Definition of maladroit in English:



  • Ineffective or bungling; clumsy.

    • ‘So, these vines are actually moving these people, explaining their maladroit walking patterns.’
    • ‘The results included muddled avant-garde theatrical staging techniques and insensitive and maladroit portraits of African Americans.’
    • ‘And so much unlike his younger brother, Eric was maladroit at handling simple home economics tasks.’
    • ‘A single maladroit quip or an unscripted dramatic moment on the campaign trail could spell the difference between victory and defeat.’
    • ‘But her long harsh sentence is cockeyed, as is Peter Beattie's very disappointing and uncharacteristically maladroit response.’
    • ‘Who loves quiet conversations about feelings or ideas, and can give a dynamite presentation to a big audience, but seems awkward in groups and maladroit at small talk?’
    • ‘This has been an extremely clumsy maladroit approach on the part of the US economic team.’
    • ‘The Germans also launched a maladroit effort to entice Mexico into the war, exposed by the Zimmermann telegraph affair.’
    • ‘Measured against other degenerate cultures, we are still, in some respects, at the stage of a touchingly maladroit infancy.’
    • ‘A shame, then; in the book reviewed here… a picture gradually emerges of the artist as a cantankerous and socially maladroit buffoon.’
    • ‘Allen, of course, hotly denies this, arguing that his lusty, maladroit, cowardly, witty and nebbish persona is a comic archetype.’
    • ‘Perhaps I'm too cynical, but only commercial reasons spring to my mind when I try to justify this maladroit wraparound device.’
    • ‘In the 1930s and in the 1960s, all sorts of maladroit, stodgy unions did quite well.’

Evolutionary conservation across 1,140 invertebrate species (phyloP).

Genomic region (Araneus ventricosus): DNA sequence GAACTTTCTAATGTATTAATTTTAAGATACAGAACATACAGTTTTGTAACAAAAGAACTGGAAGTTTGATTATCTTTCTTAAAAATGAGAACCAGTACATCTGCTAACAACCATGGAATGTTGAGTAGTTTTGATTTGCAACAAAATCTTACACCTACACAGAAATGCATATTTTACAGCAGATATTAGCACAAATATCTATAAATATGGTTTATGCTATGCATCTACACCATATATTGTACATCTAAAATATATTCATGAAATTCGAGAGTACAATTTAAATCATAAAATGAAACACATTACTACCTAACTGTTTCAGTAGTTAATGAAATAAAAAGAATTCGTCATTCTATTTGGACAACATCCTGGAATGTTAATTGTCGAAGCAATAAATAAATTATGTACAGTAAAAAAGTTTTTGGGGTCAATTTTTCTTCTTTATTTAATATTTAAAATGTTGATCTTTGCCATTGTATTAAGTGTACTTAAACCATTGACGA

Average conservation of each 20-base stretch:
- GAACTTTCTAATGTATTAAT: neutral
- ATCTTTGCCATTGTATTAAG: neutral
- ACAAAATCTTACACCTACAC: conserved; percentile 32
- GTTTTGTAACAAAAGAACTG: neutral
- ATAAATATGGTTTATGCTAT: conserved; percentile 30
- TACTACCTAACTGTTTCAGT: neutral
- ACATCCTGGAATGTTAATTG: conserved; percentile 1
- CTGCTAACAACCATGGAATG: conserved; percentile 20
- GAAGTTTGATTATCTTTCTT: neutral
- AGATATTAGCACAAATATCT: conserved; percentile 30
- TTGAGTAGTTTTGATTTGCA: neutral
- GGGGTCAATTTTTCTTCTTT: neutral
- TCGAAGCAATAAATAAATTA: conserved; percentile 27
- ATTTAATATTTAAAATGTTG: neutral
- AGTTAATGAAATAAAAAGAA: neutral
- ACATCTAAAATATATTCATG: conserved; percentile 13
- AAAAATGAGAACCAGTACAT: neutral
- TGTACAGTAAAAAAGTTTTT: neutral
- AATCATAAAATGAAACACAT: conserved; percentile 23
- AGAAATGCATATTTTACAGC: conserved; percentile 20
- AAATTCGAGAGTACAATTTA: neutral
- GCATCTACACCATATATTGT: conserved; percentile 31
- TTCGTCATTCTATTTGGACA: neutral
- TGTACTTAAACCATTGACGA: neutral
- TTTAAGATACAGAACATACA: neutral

• ‘Clinton's maladroit staffing decisions contributed to the political turmoil of his initial years in the White House.’
    • ‘I will only make one observation - the Chinese government has been extraordinarily maladroit over the past six months.’
    • ‘This he contrasts to the maladroit policies pursued by the natives after they acquired independence - which included high tariffs, industrial planning, labor protection, and the like.’
    • ‘If Lott's original words are not enough to disqualify him as Senate leader, then his maladroit grasp of public relations should be.’
    • ‘In one measured, maladroit motion - only after he had lined up the shot with the ball resting in his right palm - O'Neal aimed and fired.’
    • ‘Padlin stared helplessly at his drawing, at his maladroit strokes.’
    • ‘But what is impressive is the way that their dialogue, often callow and maladroit, is callow and maladroit in precisely the right way.’
    bungling, awkward, inept, clumsy, bumbling, incompetent, unskilful, heavy-handed, ungainly, inelegant, inexpert, graceless, ungraceful, gauche, unhandy, uncoordinated, gawky, cloddish, clodhopping, all fingers and thumbs, flat-footed, lumbering
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Late 17th century: French.